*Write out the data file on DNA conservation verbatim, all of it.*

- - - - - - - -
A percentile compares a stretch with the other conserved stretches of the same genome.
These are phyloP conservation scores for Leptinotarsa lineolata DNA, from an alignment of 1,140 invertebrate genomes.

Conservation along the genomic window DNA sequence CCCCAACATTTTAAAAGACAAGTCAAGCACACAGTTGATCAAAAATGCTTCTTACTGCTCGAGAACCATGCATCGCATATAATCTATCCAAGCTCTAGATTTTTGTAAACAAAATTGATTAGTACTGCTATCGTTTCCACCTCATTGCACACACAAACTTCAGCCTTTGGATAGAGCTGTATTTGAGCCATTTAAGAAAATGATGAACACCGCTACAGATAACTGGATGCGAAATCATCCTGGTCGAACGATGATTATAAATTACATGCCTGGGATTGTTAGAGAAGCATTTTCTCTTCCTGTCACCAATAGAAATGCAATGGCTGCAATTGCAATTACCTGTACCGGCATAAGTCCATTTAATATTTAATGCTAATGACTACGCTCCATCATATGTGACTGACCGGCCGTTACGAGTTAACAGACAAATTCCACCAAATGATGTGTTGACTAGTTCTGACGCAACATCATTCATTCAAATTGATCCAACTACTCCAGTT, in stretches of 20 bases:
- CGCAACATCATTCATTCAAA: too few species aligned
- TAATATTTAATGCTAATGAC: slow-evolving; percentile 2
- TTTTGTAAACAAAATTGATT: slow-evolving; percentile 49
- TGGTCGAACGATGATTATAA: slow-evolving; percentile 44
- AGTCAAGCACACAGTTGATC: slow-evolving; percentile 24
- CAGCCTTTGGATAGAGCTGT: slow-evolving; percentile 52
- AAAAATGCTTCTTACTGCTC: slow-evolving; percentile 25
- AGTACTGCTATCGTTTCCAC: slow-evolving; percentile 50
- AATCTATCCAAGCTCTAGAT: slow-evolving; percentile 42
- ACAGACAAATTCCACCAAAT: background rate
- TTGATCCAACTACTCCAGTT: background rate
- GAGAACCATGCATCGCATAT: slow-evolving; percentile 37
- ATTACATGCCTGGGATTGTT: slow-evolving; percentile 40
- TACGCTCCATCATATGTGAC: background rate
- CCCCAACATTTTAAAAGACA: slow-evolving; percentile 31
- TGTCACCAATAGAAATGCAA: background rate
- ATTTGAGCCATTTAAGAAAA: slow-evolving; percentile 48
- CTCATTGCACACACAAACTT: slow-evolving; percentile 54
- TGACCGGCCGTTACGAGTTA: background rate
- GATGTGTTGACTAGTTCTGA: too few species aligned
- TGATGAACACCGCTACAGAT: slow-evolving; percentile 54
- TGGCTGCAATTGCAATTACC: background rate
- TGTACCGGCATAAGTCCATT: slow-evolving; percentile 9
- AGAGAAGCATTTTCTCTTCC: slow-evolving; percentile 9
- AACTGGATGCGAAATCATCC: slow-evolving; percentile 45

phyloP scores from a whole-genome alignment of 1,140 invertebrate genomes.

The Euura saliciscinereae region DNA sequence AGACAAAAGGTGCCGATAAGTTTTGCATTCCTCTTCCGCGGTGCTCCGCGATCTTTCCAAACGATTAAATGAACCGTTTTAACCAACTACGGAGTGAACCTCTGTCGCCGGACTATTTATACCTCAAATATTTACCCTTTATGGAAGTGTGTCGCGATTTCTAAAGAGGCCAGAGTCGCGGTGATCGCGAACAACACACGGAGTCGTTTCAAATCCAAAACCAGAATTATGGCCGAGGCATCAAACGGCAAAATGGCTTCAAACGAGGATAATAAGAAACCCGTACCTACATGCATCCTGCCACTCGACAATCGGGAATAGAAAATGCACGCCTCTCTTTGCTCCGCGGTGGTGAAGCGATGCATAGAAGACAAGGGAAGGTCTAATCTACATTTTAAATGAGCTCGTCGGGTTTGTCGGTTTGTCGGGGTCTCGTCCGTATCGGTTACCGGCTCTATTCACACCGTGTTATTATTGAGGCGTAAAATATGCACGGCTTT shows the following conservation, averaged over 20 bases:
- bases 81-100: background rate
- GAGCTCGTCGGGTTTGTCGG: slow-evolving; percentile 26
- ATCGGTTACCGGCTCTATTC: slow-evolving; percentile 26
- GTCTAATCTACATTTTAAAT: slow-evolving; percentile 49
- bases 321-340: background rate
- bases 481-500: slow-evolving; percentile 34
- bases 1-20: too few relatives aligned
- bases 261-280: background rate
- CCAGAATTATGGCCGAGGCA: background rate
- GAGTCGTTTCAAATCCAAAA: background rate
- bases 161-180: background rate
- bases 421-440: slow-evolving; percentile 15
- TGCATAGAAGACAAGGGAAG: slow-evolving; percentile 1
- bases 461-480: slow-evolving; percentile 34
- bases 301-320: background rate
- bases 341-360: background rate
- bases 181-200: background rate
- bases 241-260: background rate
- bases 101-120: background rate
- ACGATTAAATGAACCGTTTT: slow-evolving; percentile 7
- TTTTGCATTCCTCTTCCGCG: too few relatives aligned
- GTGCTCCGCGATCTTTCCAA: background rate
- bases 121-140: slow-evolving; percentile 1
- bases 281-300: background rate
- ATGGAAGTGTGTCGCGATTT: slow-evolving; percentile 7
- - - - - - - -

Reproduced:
A percentile compares a stretch with the other conserved stretches of the same genome.
These are phyloP conservation scores for Leptinotarsa lineolata DNA, from an alignment of 1,140 invertebrate genomes.

Conservation along the genomic window DNA sequence CCCCAACATTTTAAAAGACAAGTCAAGCACACAGTTGATCAAAAATGCTTCTTACTGCTCGAGAACCATGCATCGCATATAATCTATCCAAGCTCTAGATTTTTGTAAACAAAATTGATTAGTACTGCTATCGTTTCCACCTCATTGCACACACAAACTTCAGCCTTTGGATAGAGCTGTATTTGAGCCATTTAAGAAAATGATGAACACCGCTACAGATAACTGGATGCGAAATCATCCTGGTCGAACGATGATTATAAATTACATGCCTGGGATTGTTAGAGAAGCATTTTCTCTTCCTGTCACCAATAGAAATGCAATGGCTGCAATTGCAATTACCTGTACCGGCATAAGTCCATTTAATATTTAATGCTAATGACTACGCTCCATCATATGTGACTGACCGGCCGTTACGAGTTAACAGACAAATTCCACCAAATGATGTGTTGACTAGTTCTGACGCAACATCATTCATTCAAATTGATCCAACTACTCCAGTT, in stretches of 20 bases:
- CGCAACATCATTCATTCAAA: too few species aligned
- TAATATTTAATGCTAATGAC: slow-evolving; percentile 2
- TTTTGTAAACAAAATTGATT: slow-evolving; percentile 49
- TGGTCGAACGATGATTATAA: slow-evolving; percentile 44
- AGTCAAGCACACAGTTGATC: slow-evolving; percentile 24
- CAGCCTTTGGATAGAGCTGT: slow-evolving; percentile 52
- AAAAATGCTTCTTACTGCTC: slow-evolving; percentile 25
- AGTACTGCTATCGTTTCCAC: slow-evolving; percentile 50
- AATCTATCCAAGCTCTAGAT: slow-evolving; percentile 42
- ACAGACAAATTCCACCAAAT: background rate
- TTGATCCAACTACTCCAGTT: background rate
- GAGAACCATGCATCGCATAT: slow-evolving; percentile 37
- ATTACATGCCTGGGATTGTT: slow-evolving; percentile 40
- TACGCTCCATCATATGTGAC: background rate
- CCCCAACATTTTAAAAGACA: slow-evolving; percentile 31
- TGTCACCAATAGAAATGCAA: background rate
- ATTTGAGCCATTTAAGAAAA: slow-evolving; percentile 48
- CTCATTGCACACACAAACTT: slow-evolving; percentile 54
- TGACCGGCCGTTACGAGTTA: background rate
- GATGTGTTGACTAGTTCTGA: too few species aligned
- TGATGAACACCGCTACAGAT: slow-evolving; percentile 54
- TGGCTGCAATTGCAATTACC: background rate
- TGTACCGGCATAAGTCCATT: slow-evolving; percentile 9
- AGAGAAGCATTTTCTCTTCC: slow-evolving; percentile 9
- AACTGGATGCGAAATCATCC: slow-evolving; percentile 45

phyloP scores from a whole-genome alignment of 1,140 invertebrate genomes.

The Euura saliciscinereae region DNA sequence AGACAAAAGGTGCCGATAAGTTTTGCATTCCTCTTCCGCGGTGCTCCGCGATCTTTCCAAACGATTAAATGAACCGTTTTAACCAACTACGGAGTGAACCTCTGTCGCCGGACTATTTATACCTCAAATATTTACCCTTTATGGAAGTGTGTCGCGATTTCTAAAGAGGCCAGAGTCGCGGTGATCGCGAACAACACACGGAGTCGTTTCAAATCCAAAACCAGAATTATGGCCGAGGCATCAAACGGCAAAATGGCTTCAAACGAGGATAATAAGAAACCCGTACCTACATGCATCCTGCCACTCGACAATCGGGAATAGAAAATGCACGCCTCTCTTTGCTCCGCGGTGGTGAAGCGATGCATAGAAGACAAGGGAAGGTCTAATCTACATTTTAAATGAGCTCGTCGGGTTTGTCGGTTTGTCGGGGTCTCGTCCGTATCGGTTACCGGCTCTATTCACACCGTGTTATTATTGAGGCGTAAAATATGCACGGCTTT shows the following conservation, averaged over 20 bases:
- bases 81-100: background rate
- GAGCTCGTCGGGTTTGTCGG: slow-evolving; percentile 26
- ATCGGTTACCGGCTCTATTC: slow-evolving; percentile 26
- GTCTAATCTACATTTTAAAT: slow-evolving; percentile 49
- bases 321-340: background rate
- bases 481-500: slow-evolving; percentile 34
- bases 1-20: too few relatives aligned
- bases 261-280: background rate
- CCAGAATTATGGCCGAGGCA: background rate
- GAGTCGTTTCAAATCCAAAA: background rate
- bases 161-180: background rate
- bases 421-440: slow-evolving; percentile 15
- TGCATAGAAGACAAGGGAAG: slow-evolving; percentile 1
- bases 461-480: slow-evolving; percentile 34
- bases 301-320: background rate
- bases 341-360: background rate
- bases 181-200: background rate
- bases 241-260: background rate
- bases 101-120: background rate
- ACGATTAAATGAACCGTTTT: slow-evolving; percentile 7
- TTTTGCATTCCTCTTCCGCG: too few relatives aligned
- GTGCTCCGCGATCTTTCCAA: background rate
- bases 121-140: slow-evolving; percentile 1
- bases 281-300: background rate
- ATGGAAGTGTGTCGCGATTT: slow-evolving; percentile 7